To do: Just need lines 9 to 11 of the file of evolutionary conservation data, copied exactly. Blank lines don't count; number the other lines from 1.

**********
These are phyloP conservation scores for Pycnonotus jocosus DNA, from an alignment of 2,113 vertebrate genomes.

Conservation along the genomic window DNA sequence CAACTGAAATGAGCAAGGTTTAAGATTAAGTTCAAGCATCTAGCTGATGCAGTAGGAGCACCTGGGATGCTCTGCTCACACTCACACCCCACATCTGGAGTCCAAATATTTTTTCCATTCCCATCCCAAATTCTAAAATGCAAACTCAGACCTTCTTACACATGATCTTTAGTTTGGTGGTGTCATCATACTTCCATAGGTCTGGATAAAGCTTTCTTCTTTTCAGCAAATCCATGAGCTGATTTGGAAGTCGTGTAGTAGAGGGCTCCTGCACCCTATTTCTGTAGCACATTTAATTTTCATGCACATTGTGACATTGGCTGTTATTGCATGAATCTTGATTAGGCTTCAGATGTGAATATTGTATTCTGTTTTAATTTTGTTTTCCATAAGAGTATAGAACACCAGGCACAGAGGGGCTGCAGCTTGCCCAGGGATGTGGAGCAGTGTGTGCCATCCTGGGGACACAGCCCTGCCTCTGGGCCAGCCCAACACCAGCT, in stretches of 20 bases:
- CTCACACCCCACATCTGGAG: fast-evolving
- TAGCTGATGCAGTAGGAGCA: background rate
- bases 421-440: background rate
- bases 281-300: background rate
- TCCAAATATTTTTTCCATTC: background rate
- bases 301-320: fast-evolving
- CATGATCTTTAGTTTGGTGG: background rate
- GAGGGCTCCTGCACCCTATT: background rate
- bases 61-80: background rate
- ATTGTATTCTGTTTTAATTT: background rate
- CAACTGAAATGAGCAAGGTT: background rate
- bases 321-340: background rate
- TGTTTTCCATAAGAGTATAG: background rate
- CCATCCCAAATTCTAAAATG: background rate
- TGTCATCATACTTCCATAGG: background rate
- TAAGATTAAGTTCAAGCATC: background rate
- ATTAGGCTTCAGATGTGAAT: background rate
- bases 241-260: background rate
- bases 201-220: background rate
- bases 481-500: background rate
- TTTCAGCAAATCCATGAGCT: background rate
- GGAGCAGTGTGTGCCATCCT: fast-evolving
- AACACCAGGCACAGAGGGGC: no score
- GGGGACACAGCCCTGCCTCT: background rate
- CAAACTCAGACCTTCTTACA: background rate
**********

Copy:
- CATGATCTTTAGTTTGGTGG: background rate
- GAGGGCTCCTGCACCCTATT: background rate
- bases 61-80: background rate